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Volume: 15 Issue: 5 October 2017


Argininosuccinic Aciduria–A Rare Indication for Liver Transplant: Report of Two Cases

Argininosuccinic aciduria is a urea cycle disorder caused by an argininosuccinate lyase enzyme deficiency that ends with nitrogen accumulation as ammonia. Argininosuccinic aciduria patients are at risk for long-term complications including poor neurocognitive outcome, hepatic disease, and systemic hypertension despite strict pharmacologic and dietary therapy. As the liver is the principle site of activity of the urea cycle, it is logical that a liver transplant should be an option, with careful patient selection, even in the absence of cirrhosis.

We present 2 pediatric argininosuccinic aciduria patients who underwent a living-donor liver trans­plant from their mothers. After the liver transplant, the general well-being of the patients and their quality of life improved significantly. Liver transp­lant should be an option for argininosuccinic aciduria patients to prevent further neurologic deterioration and improve the patient’s quality of life.

Key words : Argininosuccinic aciduria, Urea cycle dissorder, Liver transplant


Argininosuccinic aciduria (ASA) is an autosomal recessive disorder affecting the second to last step in the urea cycle that converts ammonia into urea, primarily in the liver. A deficiency in one of the urea cycle enzymes, argininosuccinate lyase (ASL), causes this disorder, which is the second most common enzyme deficiency in the urea cycle. Its estimated incidence is 1:70 000 live births. Hyperammonemia with accumulation of argininosuccinate and citrulline and depletion of arginine in body fluids are the main biochemical findings. Biochemical and clinical manifestations change according to the degree of enzyme deficiency. The disease may present in an early form with severe neonatal hyperammonemia, which causes serious brain damage and death; or in subacute and late forms, with varying degrees of intellectual disability, failure to thrive, vomiting episodes, and hepatomegaly.1-3

The long-term prognosis for patients with ASA under pharmacologic and dietary therapy remains poor. Liver transplant (LT) should be considered a treatment option in select cases. Liver transplant provides sufficient enzymatic activity to correct the deficiency, and removes the risk of metabolic decompensation with dietary protein restriction. Here, we present 2 pediatric ASA cases with significantly improved well-being and quality of life after LT.

Case presentations
Between August 2006 and August 2014, seven hundred thirty-one liver transplants (525 adult and 206 pediatric) were performed in 703 recipients from both deceased donors (n = 147) and living donors (n = 584) in a single center. Liver transplant was performed because ASA in only 2 pediatric patients (approximately 0.3%). Both patients underwent living-donor LT from their mothers, with no mortality or life-threatening morbidity in either donor.

Case 1
The first case was a 2.5-year-old boy whose findings were normal at birth. Two days after birth, symptoms developed including nausea, vomiting, loss of appetite, and poor feeding. Laboratory tests revealed hyperammonemia, with a blood ammonia level of 943 μmol/L (normal range, 15.0-74.0 μmol/L). Argininosuccinic aciduria and congenital hypo­thyroidism were diagnosed by additional blood testing and newborn screening testing (tandem mass spectrometry). Argininosuccinic acid blood level was 7.0 μmol/L (normal range, 0-0.1 μmol/L) and citrulline blood level was 220 μmol/L (normal range, 3-45 μmol/L). The mutation in the argininosuccinate lyase gene was detected on molecular genetic testing. During the next 2.5 years, the patient was treated with pharmacologic and dietary therapy, during which time he had multiple hospital admissions for hyperammonemic coma and convulsive episodes. Complications of his disease included neurocognitive deficiencies and failure to thrive. The results of a cranial magnetic resonance imaging scan were normal. He could not sit, walk, or talk during his first 2.5 years of life. After evaluation, a left lateral segment living-donor liver transplant from his mother was performed. During the surgery, his liver was noted to be normal; pathological investigation reported grade 3 fibrosis. He was in the intensive care unit for 1 day and was discharged 14 days after LT. He is now 7.5 years-old and 5 years after his LT; his neurologic status and quality of life have improved significantly. He is not under pharmacologic or dietary treatment for ASA, and his blood test levels are normal. He is walking, talking, and eating by himself, and shows significant improvement in cognition without neurologic symptoms.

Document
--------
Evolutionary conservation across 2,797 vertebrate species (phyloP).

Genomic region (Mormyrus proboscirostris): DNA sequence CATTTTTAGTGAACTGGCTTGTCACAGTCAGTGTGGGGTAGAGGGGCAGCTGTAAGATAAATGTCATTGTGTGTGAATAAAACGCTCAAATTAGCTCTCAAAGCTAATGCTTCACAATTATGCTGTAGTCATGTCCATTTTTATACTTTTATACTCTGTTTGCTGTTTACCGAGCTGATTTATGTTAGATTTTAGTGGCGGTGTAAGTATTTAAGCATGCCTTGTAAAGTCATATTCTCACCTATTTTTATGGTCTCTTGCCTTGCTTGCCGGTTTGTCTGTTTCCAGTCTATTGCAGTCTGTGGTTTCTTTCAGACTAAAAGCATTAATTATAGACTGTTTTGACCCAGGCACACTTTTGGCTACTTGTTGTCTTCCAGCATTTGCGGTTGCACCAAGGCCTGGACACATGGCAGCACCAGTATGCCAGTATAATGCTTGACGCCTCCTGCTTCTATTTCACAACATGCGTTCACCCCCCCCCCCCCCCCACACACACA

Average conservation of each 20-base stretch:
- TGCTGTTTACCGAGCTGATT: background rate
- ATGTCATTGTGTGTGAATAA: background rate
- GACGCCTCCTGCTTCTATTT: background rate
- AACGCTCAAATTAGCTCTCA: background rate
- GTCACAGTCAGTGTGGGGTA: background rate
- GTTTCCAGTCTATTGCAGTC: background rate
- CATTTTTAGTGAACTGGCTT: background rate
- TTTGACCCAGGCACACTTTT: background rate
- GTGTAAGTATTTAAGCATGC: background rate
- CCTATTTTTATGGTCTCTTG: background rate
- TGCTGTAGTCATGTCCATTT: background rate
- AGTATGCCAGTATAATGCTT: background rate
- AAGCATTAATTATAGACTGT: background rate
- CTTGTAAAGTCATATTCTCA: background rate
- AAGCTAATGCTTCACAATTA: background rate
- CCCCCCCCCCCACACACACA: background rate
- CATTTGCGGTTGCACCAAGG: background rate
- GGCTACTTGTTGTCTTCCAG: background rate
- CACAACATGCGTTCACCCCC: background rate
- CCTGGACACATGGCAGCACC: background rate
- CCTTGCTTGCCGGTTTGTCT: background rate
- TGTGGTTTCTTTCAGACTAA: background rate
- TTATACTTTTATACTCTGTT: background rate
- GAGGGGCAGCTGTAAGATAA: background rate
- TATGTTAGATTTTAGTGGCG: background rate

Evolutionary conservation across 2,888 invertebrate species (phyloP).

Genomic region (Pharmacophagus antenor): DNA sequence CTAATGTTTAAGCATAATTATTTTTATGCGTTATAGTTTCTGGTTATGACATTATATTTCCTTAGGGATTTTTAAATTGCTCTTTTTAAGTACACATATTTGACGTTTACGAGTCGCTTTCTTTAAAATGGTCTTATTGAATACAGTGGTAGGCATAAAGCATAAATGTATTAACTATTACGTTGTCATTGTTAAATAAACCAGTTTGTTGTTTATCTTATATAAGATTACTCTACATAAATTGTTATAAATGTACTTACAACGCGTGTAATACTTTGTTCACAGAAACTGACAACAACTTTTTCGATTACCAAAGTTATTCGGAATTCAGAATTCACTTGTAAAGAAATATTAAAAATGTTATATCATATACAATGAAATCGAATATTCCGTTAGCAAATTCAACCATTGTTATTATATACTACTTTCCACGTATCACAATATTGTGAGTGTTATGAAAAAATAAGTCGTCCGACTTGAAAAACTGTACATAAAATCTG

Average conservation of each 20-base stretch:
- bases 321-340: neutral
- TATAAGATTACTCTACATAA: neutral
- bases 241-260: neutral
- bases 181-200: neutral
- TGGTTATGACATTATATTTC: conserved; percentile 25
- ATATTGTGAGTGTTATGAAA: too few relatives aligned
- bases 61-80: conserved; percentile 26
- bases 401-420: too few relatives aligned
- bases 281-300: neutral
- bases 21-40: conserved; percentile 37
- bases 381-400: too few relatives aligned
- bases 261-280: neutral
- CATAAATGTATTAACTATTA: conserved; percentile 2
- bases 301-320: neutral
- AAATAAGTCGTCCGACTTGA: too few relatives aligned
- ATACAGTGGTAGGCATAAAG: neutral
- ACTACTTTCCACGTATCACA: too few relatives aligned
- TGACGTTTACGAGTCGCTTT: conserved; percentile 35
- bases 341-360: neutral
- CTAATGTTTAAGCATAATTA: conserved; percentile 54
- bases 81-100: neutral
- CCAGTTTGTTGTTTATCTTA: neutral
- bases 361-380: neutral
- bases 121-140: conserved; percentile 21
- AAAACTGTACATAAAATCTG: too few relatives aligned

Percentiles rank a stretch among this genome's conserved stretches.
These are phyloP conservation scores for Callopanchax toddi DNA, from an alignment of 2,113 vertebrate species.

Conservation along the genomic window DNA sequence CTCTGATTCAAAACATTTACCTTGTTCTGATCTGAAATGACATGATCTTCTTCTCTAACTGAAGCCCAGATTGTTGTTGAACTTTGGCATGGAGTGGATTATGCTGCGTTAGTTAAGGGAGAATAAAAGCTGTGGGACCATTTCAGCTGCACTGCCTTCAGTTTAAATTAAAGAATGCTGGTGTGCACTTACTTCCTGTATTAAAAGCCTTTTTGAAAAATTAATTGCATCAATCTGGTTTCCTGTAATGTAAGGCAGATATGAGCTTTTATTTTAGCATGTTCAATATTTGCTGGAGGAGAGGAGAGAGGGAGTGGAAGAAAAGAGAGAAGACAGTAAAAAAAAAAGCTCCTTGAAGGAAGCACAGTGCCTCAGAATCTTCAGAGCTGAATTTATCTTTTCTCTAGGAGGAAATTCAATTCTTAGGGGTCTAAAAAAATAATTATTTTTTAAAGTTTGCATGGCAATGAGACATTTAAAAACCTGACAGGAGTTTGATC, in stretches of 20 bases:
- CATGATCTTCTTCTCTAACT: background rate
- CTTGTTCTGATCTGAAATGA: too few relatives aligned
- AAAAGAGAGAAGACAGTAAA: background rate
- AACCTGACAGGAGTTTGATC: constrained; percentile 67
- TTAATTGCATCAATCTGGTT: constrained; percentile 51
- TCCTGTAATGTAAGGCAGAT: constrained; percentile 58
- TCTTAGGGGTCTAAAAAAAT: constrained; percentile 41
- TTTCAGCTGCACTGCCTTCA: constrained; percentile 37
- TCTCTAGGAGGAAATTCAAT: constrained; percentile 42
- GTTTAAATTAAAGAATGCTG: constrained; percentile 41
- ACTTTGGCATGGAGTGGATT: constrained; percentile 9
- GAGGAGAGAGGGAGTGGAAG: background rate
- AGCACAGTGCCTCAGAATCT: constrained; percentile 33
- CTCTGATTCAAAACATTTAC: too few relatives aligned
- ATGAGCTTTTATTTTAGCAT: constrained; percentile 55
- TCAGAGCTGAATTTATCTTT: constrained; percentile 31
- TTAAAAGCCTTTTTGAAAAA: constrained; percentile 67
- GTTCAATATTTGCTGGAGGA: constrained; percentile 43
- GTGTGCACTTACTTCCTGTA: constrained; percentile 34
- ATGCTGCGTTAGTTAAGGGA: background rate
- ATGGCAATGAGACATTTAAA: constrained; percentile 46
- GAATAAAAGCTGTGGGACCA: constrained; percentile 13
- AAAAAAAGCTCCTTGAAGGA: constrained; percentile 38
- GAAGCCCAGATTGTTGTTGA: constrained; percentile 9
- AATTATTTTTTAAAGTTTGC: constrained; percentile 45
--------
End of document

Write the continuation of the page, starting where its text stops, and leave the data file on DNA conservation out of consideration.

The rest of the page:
Case 2
The second case is a 4-year-old boy in whom findings were normal at birth. Three days after birth, he developed symptoms that included loss of appetite and poor feeding. Laboratory tests revealed hyperammonemia, with a blood ammonia level of 658 μmol/L (normal range, 15.0-74.0 μmol/L). Argininosuccinic aciduria and congenital hypo­thyroidism were diagnosed by additional blood testing and newborn screening testing (tandem mass spectrometry). Argininosuccinic acid blood level was 2.4 μmol/L (normal range, 0-0.1 μmol/L), citrulline blood level was 260 μmol/L (normal range, 3-45 μmol/L), and glutamine blood level was 2490 μmol/L (normal range, 176-709 μmol/L). The patient could not talk or walk in his first 4.5 years of life. After evaluation, he underwent left lateral segment living-donor LT from his mother. During surgery, his liver appeared normal, and pathological investigation reported grade 2 fibrosis. He was in the intensive care unit for 2 days after surgery, and was discharged 17 days after LT. He is now 8.5 years-old, and his neurologic status and quality of his life have improved significantly after the LT. He is not receiving pharmacologic or dietary therapy for ASA and the results of his blood tests are normal. Now 4.5 years after the LT, he is walking and eating with minimal help and is beginning to speak. He continues to show improvement in his learning abilities and has no neurologic symptoms.


The urea cycle is a metabolic pathway occurring mainly in the liver which is responsible for ammonia detoxification. The enzymes carbamoyl phosphate synthase, ornithine transcarbamylase, arginino­succinate synthase, argininosuccinate lyase, arginase, and N-acetyl glutamate synthase are enzymes in this important pathway. Carbamoyl phosphate synthase and ornithine transcarbamylase are found in the mitochondria and others are located outside of the mitochondria (Figure 1). Genetic defects involving these enzymes cause urea cycle disorders.4,5 Argininosuccinate lyase catalyzes conversion of argininosuccinic acid into arginine and fumarate and is the only mammalian enzyme that generates endo­genous arginine. The clinical manifestations of ASA change according to the degree of enzyme deficiency.